Strengthening Computing Education and Research Policies - With the STEM Education Coalition, the ACM Education Policy Committee has organized and co-sponsored several briefing sessions on strengthening computing education and research. A May 2017 briefing for the U.S. Congress attracted 100+ U.S. congressional staff and education policy leaders. ACM Europe Council Policy Committee members participated in the Science|Business policy event on Defence R&D in January 2017 and the Science|Business event on "Research Strategies: Europe 2030 and the next Framework Programme" in Brussels in October 2016.
Achieving Legal Safeguards for Computing Researchers - The ACM U.S. Public Policy Council has been involved for a decade with providing scientific and technical evidence for the record to the U.S. Copyright Office as to why legislative, regulatory, and policy changes are needed to provide liability protections for computing professionals engaged in beneficial, non-infringing activities. The Council’s efforts helped achieve the current exemptions for security research on voting systems and on computing programs used to operate consumer-oriented devices and machines, land vehicles, and medical devices. The exemptions benefit computing researchers and consumers.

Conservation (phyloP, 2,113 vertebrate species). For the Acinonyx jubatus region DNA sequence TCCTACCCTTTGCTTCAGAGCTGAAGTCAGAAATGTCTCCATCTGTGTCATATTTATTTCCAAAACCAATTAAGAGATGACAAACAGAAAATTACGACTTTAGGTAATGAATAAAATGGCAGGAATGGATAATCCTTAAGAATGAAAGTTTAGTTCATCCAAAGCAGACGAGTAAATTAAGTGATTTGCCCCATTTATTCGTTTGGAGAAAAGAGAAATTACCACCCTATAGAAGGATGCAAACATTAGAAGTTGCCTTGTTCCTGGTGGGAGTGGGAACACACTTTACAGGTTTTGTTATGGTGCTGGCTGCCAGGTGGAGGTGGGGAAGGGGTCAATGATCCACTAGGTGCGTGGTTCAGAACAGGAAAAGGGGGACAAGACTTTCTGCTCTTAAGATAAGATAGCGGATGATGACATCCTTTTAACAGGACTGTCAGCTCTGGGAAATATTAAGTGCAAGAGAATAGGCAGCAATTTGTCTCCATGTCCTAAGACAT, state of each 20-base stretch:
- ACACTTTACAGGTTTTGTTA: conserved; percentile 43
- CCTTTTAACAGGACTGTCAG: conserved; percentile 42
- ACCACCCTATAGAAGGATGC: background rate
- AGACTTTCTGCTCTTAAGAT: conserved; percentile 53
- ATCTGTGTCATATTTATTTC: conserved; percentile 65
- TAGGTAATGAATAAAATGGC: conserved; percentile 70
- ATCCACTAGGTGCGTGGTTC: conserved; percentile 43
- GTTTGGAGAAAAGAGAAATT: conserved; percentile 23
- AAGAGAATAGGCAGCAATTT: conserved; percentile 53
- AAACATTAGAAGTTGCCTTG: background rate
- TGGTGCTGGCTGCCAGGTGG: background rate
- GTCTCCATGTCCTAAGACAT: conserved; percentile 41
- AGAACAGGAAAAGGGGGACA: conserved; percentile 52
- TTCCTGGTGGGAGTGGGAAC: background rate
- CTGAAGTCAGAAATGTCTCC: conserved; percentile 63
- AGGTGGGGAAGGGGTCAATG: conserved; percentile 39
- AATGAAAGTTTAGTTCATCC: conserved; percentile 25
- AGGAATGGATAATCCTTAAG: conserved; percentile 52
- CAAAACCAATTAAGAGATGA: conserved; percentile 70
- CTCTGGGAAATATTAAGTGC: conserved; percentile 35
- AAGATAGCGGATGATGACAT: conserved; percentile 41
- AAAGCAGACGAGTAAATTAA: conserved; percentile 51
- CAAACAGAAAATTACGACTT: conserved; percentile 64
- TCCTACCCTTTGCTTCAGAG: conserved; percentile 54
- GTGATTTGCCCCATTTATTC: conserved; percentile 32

Modernizing U.S. Regulations for Computing Research Involving Human Subjects – The ACM U.S. Public Policy Council, in collaboration with ACM’s Special Interest Groups, influenced reforms to the regulations used by more than 20 U.S. federal agencies for federally funded research involving human subjects, known as the "Common Rule." The standards are particularly important for computing researchers working on security, information assurance, computer networks, computer-human interaction, accessibility, usability, privacy, security, wearables, and smart devices.
Advancing Accessibility and Usability – ACM's policy committees have worked to advance and achieve the principles of equality and inclusion in the digital environment through input at government meetings, public comments to regulators, legislative reform proposals to foster accessibility research, comments on standards and guidelines, comments on accesibility of voting systems, and events. A forthcoming White Paper on Internet of Things in 2017 by the ACM U.S. Public Policy Council and ACM Europe Council Policy Committee will address accessibility of IoT.
The ACM US Technology Policy Committee and the ACM Europe Technology Policy Committee have released a Statement on Internet of Things Privacy and Security addressing existing and expected privacy and security concerns in the IoT ecosystem. The principles in the statement propose policy and technical approaches to tackle privacy and security challenges while ensuring that the technology continues to move forward.
A new policy white paper by the ACM Europe Technology Policy Committee, "Advancing Cybersecurity Research and Education in Europe: Major Drivers of Growth in the Digital Landscape," explores the important role of cybersecurity research and education in enhancing cybersecurity, and provides an overview of emerging trends and challenges, including new privacy and security concerns.